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which are delivered in a very easily readable staccato reminded me of all the graves I ...
on 22 July 2014
I have been a very regular visitor of the WW1 battlefields in France and Flanders for 30 years now. I study the subject intensively. In fact I am in the midst of a visit as I write this.
Yesterday I sat down on a park bench that stands isolated near the Thiepval Memorial on the Somme. The place was almost deserted at that particular moment so I took this book out and started to read.
The very poignant remarks about the courage of these men, which are delivered in a very easily readable staccato reminded me of all the graves I just walked past during the warm summer afternoon it was (as the famous and fateful day in 1916).
You can't read about every man lost in that war. Even if there would be a complete biography of every man in this particular selection of outstanding men (having rugby as on of the defining denominators) it would never pack a punch like the one this book does.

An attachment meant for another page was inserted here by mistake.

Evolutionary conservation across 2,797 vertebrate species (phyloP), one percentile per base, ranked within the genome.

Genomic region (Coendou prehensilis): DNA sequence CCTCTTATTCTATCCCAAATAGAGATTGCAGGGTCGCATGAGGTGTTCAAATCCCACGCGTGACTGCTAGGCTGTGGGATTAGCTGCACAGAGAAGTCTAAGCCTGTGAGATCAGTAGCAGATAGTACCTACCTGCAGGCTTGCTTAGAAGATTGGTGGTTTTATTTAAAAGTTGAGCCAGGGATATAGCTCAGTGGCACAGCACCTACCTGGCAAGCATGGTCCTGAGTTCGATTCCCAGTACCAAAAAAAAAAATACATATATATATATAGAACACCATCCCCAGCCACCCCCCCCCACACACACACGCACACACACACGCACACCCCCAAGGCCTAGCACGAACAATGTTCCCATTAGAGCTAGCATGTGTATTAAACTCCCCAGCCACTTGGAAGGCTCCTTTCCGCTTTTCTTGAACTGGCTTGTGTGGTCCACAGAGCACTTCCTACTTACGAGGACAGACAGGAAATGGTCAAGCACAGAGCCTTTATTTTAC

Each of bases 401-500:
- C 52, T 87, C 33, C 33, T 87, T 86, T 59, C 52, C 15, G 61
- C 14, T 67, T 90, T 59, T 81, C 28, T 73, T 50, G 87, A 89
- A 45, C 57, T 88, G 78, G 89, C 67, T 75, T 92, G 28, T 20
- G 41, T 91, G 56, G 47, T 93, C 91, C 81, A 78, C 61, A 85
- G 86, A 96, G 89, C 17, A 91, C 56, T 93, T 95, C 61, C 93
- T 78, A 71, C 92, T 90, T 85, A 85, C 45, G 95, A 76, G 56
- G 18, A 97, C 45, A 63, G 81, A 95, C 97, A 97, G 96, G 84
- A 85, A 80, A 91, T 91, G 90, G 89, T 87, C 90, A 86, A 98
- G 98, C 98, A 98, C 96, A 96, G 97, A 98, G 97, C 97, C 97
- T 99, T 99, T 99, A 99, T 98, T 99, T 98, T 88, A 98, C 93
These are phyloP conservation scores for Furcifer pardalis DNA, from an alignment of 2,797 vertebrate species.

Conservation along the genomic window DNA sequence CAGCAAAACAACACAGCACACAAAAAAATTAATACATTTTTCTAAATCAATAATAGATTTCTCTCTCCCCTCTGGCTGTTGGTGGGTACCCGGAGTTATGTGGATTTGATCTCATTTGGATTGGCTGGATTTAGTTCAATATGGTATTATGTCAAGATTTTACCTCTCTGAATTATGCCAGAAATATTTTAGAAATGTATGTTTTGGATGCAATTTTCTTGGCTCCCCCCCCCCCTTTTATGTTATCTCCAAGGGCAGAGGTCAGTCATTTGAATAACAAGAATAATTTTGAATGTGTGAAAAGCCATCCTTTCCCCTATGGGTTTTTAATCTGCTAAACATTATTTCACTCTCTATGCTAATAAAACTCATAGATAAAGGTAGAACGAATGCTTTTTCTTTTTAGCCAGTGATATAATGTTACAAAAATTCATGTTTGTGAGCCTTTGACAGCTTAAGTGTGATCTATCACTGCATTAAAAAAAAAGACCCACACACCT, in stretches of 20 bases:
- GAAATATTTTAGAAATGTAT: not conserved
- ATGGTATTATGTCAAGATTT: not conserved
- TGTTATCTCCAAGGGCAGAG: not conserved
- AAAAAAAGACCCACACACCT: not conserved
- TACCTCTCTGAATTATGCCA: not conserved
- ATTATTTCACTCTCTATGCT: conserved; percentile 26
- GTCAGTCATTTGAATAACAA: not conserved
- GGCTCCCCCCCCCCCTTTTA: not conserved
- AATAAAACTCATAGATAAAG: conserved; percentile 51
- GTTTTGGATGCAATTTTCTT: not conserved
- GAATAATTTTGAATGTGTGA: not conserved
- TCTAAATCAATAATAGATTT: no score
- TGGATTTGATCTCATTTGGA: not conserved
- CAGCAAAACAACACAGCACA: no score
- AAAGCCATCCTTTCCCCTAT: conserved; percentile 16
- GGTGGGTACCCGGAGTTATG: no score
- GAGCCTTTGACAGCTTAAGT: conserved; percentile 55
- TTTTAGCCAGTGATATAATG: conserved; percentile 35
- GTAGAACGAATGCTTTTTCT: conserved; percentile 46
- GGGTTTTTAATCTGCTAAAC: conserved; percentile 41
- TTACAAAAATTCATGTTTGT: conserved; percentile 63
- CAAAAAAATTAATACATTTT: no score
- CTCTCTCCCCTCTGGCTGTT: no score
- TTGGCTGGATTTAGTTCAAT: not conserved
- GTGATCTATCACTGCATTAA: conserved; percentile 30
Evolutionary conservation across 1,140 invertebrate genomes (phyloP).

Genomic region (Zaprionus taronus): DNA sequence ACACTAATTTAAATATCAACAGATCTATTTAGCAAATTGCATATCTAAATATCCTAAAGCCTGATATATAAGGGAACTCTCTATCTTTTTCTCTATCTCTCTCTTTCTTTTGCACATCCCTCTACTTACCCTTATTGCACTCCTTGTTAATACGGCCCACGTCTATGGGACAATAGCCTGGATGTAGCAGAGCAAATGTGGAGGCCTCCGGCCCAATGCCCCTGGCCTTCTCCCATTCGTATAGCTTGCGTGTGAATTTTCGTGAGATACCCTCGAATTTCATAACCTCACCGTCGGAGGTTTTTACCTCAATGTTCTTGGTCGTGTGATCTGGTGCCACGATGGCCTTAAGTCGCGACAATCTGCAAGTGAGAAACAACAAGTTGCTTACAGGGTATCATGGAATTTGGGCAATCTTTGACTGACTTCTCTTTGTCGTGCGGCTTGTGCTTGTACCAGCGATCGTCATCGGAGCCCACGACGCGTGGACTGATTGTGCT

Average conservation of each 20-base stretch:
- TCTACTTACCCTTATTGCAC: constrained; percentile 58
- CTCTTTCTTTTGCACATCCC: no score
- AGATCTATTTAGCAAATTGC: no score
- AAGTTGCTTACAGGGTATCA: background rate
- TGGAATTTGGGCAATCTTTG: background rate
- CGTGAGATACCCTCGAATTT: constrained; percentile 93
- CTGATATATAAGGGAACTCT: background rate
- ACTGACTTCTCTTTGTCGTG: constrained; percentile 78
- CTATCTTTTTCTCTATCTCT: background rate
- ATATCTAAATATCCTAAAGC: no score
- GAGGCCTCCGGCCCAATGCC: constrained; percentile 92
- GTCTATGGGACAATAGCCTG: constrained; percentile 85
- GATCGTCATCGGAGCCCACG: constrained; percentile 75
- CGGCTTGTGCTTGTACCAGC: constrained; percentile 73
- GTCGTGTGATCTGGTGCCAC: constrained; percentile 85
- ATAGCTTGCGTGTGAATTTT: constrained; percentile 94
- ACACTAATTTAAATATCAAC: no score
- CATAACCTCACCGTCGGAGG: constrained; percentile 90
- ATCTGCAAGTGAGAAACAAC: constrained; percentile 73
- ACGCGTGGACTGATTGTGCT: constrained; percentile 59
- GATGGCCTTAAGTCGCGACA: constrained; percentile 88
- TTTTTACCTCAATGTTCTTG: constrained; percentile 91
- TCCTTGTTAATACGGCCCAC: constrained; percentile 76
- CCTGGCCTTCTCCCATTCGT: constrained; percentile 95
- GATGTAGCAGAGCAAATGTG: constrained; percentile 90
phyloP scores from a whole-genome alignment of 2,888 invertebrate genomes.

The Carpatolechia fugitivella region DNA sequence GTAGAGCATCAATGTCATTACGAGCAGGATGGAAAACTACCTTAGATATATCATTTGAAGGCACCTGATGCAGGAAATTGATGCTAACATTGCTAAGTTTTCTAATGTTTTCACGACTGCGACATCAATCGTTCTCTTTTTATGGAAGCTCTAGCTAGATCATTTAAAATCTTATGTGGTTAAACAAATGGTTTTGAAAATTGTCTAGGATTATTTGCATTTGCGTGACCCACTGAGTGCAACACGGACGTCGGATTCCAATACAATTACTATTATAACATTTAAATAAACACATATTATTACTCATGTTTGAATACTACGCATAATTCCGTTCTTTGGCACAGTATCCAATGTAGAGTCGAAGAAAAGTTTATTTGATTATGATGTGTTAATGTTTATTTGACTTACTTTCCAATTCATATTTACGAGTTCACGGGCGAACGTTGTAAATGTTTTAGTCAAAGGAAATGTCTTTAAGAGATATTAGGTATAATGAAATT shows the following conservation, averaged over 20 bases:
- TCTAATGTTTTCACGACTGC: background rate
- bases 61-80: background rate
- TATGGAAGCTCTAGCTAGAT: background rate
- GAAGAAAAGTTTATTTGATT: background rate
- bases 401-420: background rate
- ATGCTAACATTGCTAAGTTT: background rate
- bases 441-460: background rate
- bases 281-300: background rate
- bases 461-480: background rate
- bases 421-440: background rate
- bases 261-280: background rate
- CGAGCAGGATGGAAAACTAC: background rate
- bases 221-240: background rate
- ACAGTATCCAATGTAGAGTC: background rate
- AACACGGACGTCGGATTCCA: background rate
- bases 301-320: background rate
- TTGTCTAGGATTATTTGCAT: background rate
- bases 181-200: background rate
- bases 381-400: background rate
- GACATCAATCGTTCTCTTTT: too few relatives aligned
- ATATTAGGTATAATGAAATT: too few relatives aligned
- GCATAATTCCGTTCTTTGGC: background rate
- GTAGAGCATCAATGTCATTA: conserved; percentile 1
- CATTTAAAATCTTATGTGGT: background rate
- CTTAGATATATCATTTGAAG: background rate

As I am a woman I can state that you do not need to be a man to immediately love this book. The fact that quite a few of the men were physicians made me feel an immediate connection as I am a 43 year old physician myself. Still, even if you have nothing I common with any of these men, but you want to read about a number of men who fell in the Great War, want to feel that there is a story behind each and every stone or cross on every cemetery that came forth out of it, this might be the book to start with.
I had goose bumps first and after that I cried a little, both not regular occurrences for this experienced doctor, used to seeing a lot of sad things at any given time.
That is, I suppose the punch this book can pack under the right circumstances.....